3. Play house with the language. The more you invite a foreign language into your daily life, the more your brain will consider it something worth remembering. “Use every opportunity to get exposed to the new language,” says Russian translator Olga Dmitrochenkova. For example, you might label objects in your house in the language, read kids’ books written in it, or watch subtitled TED-Ed Originals.
  4. Let technology help you out. Dmitrochenkova has a great idea: “A funny thing like resetting the language on your phone can help you learn new words right away,” she says. Ditto for changing the language on your browser. Or you can seek out more structured learning opportunities online. Dutch translator Els De Keyser recommends Duolinguo for its approach to grammar, and Anki for memorizing vocabulary with its “intelligent” flashcards.
  5. Think about language-learning as a gateway to new experiences. To Spanish translator Sebastián Betti, learning a language has always been about focusing on the experiences that the new language would open up, from “visiting theme parks, to enjoying cowboy poetry and folk-rock festivals, to learning about photo-essay techniques.” In other words, he thinks of fun things that he wanted to do anyway, and makes them into a language-learning opportunity. Many of our translators shared this advice. For example, Italian and French translator Anna Minoli learned English by watching undubbed versions of her favorite movies, while Croatian translator Ivan Stamenković suddenly realized he could speak English in fifth grade, after years of watching the Cartoon Network without subtitles. So the next time you need a vegan carrot cake recipe, find one in the language you’re trying to learn.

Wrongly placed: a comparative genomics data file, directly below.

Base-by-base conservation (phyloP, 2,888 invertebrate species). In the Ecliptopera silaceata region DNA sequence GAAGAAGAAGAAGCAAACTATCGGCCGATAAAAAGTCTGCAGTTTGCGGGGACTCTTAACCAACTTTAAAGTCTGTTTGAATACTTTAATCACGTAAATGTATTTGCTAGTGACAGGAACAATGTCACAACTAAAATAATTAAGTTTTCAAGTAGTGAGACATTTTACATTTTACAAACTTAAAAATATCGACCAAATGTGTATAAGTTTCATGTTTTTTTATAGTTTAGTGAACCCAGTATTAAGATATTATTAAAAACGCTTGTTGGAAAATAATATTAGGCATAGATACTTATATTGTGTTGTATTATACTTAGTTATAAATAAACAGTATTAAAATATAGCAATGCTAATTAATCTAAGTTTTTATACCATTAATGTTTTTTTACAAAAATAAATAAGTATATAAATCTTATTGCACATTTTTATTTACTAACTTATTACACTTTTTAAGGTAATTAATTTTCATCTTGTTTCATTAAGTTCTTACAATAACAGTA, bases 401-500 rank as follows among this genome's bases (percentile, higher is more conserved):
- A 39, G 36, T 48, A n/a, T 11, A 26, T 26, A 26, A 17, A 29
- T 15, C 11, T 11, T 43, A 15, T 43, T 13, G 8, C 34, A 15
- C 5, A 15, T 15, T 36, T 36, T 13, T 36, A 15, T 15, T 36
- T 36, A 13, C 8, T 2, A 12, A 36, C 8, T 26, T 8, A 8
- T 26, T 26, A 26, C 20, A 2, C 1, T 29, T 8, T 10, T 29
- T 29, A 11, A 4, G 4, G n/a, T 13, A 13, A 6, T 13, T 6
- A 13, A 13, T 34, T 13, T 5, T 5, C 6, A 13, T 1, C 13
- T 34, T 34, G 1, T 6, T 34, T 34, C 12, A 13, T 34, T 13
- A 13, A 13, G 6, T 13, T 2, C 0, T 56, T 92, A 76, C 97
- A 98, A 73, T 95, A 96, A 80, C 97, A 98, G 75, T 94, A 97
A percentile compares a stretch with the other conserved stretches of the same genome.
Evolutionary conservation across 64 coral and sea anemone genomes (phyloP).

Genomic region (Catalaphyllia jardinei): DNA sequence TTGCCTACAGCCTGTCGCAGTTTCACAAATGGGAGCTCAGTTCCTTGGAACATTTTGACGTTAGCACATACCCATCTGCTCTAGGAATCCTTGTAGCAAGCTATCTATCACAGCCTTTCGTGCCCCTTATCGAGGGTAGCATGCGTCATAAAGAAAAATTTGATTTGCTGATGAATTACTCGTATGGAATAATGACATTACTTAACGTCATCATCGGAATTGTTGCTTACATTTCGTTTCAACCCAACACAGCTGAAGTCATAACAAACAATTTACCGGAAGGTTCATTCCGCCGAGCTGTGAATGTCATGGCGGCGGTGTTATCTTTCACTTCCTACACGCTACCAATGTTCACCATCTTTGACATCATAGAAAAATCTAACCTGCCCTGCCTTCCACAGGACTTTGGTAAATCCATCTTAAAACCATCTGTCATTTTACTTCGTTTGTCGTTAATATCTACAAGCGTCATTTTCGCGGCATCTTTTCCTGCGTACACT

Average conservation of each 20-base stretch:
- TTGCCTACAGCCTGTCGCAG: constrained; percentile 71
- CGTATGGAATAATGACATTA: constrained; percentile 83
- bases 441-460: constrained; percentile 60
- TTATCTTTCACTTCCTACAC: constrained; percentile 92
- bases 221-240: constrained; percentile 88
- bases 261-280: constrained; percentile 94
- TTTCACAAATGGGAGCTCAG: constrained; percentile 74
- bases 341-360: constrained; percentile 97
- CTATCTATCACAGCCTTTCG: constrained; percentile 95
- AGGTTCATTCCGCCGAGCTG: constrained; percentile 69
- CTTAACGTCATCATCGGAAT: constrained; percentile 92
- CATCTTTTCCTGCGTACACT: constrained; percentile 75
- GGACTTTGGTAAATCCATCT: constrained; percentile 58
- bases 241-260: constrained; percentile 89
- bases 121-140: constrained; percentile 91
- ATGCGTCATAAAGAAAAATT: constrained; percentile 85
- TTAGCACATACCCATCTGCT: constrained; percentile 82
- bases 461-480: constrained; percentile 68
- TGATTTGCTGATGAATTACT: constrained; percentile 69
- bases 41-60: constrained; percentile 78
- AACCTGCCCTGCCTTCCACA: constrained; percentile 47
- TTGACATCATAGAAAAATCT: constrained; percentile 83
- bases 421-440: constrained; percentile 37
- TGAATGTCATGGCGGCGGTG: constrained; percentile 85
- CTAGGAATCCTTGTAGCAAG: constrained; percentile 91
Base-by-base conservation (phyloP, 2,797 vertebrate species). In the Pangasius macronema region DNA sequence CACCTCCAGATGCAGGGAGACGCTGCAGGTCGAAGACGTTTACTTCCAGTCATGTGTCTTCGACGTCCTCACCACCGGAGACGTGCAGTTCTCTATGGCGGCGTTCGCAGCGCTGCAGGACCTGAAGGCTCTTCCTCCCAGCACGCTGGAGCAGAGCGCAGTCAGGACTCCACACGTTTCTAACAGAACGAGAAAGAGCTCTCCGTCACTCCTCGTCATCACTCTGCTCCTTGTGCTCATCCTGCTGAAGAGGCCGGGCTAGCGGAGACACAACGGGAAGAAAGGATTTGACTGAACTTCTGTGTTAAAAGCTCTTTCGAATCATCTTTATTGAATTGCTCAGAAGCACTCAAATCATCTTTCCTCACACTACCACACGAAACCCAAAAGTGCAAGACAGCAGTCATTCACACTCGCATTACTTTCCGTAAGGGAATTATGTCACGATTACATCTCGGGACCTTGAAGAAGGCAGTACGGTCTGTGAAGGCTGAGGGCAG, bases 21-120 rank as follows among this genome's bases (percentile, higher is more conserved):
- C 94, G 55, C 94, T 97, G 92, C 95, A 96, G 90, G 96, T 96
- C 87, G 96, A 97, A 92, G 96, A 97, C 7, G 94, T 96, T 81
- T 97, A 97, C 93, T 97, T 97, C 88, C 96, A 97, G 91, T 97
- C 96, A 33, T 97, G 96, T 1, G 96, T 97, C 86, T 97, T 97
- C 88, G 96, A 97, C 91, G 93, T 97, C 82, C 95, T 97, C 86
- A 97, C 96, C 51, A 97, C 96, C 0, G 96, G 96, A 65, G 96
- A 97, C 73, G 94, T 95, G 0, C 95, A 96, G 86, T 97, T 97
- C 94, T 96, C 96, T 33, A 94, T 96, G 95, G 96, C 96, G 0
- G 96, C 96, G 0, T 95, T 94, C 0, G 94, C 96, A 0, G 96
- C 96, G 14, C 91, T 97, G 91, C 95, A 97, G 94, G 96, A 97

6. Make new friends. Interacting in the new language is key — it will teach you to intuitively express your thoughts, instead of mentally translating each sentence before you say it. Find native speakers near you. Or search for foreign penpals or set up a language tandem online, where two volunteers help one another practice their respective languages.
  7. Do not worry about making mistakes. One of the most common barriers to conversing in a new language is the fear of making mistakes. But native speakers are like doting parents: any attempt from you to communicate in their language is objective proof that you are a gifted genius. They’ll appreciate your effort and even help you. Nervous about holding a conversation with a peer? Try testing your language skills with someone a little younger. “I was stoked when I was chatting with an Italian toddler and realized we had the same level of Italian,” recalls German translator Judith Matz. And be patient. The more you speak, the closer you’ll get to the elusive ideal of “native-like fluency.” And to talking to people your own age.

This article was adapted for TED-Ed from a TED Blog post by Krystian Aparta published on January 19, 2016 in Interviews

Filed under: 5►LEARN MORE FROM:, ■ TED, ■ Translators

SNOWFLAKES – SCIENCE & ART